Stent price cap: Manufacturers approach PMO seeking revised rates
New Delhi: More than six months after the drug price regulator—National Pharmaceuticals Pricing Authority (NPPA)—slashed the prices of stents, manufacturers hurt by the authority’s decision have approached the Prime Minister’s Office (PMO) seeking revised rates for their products.
The PMO on Saturday met officials from the health ministry and department of pharmaceuticals (DoP), under the ministry of chemicals and fertilizers, to seek suggestions on the representation of the manufacturers who have sought exemption from price caps for their high-end stents.
The stent makers have been engaged with the government since the price cap was announced in February. Stents are small wire-mesh structures used to treat blocked arteries.
The manufacturers have told PMO that the dealer price or the landed cost, which is the company’s cost of manufacturing the stent in the country of origin, is higher than the selling cost.
“Citing commercial unsustainability, the manufacturers are of the view that slashed prices are not competitive for them to sell their products in India. While price control is the mandate of NPPA, the PMO had sought our suggestions, too, on the revised pricing of stents,” said a senior official in the health ministry, requesting anonymity.
The ripple effects of reduced prices have already started to show with Abbott Laboratories, one of the biggest makers of coronary stents, halting global sales of their fully absorbable stent—Absorb bioresorbable vascular scaffold (BVS)—citing low “commercial sales”.
The price of drug eluting or drug-coated stents were slashed by NPPA to about Rs30,000 from as much as Rs2 lakh. The move, which was preceded by several rounds of deliberations with firms, had upset manufacturers who said the new prices dissuade research and development.
Absorb, was priced at Rs1.9 lakh each before the cap.
Likewise, another stent- Xience Alpine, introduced in 2016, was priced at Rs1.5 lakh till 14 February, when NPPA slashed stent prices.
Additionally, Meril Life Sciences—the manufacturers of indigeneous BVS stents—have halted the launch of new stents in the market.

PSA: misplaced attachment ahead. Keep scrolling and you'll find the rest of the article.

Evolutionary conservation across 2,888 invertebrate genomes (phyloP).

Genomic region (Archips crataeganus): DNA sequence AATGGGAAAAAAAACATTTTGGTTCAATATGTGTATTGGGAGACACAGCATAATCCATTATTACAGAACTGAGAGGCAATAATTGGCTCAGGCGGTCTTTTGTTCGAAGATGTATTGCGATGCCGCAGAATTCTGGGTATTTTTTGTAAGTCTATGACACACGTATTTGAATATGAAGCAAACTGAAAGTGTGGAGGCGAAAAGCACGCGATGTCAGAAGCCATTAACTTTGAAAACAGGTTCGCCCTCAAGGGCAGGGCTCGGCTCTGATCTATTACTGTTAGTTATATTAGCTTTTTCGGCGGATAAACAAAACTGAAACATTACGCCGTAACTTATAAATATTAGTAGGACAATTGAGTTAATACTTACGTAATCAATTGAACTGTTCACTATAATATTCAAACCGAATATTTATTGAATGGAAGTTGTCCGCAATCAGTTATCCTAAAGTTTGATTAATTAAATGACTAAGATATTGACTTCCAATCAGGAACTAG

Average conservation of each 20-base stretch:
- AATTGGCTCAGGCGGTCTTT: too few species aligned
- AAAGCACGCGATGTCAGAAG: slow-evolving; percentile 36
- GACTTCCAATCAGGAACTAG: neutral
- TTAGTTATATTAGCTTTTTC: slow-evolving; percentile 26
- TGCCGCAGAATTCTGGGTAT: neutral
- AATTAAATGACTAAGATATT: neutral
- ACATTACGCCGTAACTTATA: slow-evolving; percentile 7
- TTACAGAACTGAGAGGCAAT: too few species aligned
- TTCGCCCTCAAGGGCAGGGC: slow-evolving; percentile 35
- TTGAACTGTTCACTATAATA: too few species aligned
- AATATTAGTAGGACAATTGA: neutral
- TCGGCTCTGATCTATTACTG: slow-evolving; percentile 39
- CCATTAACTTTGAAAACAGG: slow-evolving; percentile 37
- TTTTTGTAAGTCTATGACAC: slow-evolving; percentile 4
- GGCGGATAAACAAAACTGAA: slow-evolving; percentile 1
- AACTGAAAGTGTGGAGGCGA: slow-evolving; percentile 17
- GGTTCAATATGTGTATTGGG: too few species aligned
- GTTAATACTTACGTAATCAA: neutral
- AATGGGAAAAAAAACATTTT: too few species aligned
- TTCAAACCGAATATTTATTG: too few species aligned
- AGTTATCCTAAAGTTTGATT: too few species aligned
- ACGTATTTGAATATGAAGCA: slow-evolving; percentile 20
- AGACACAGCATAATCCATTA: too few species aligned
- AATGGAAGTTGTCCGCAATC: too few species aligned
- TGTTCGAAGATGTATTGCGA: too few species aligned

In February this year, Meril had received the approval from the Drug Controller General of India (DCGI) for its MeRes100—a naturally dissolving cardiac stent made out of biodegradable material and used for clearing blockages in arteries of the heart. However, the company has still not launched its product in India.
“We have built a generation next product. Meril has invested a lot of time and resources on the new technology. We are committed but we can’t decide on its introduction in India as of now,” said Sanjeev Bhatt, vice-president, corporate strategy, Meril Inc.
Officials in DoP disclosed that manufacturers of indigenous BVS stents-Meril Life Sciences, have expressed their displeasure on the capping of stent prices and had also given a representation to the minister of chemicals and fertilizers and the officials in DoP.
The price capping has sparked a showdown between the firms and the government with some stent manufacturers keen to withdraw premium stents from the market.
Earlier, firms like Abbott and Medtronic had even filed for withdrawal of some of their stents from India. Another company Boston Scientific, too, had argued with the government citing that the cap was much lower than what it cost the company to import the device. The company asked for the price cap to be raised for their stent-Synergy.
However, the government rejected their request, citing contravention of drug laws. The government directed these firms to maintain their production of stents using its powers under Section 3(i) of the Drugs Price Control Order (DPCO). In cases of emergency, urgency or non-commercial use in public interest, paragraph 3 allows the government to direct manufacturers to increase or continue the production of a notified medical device and to sell these to institutions, hospitals or any agency.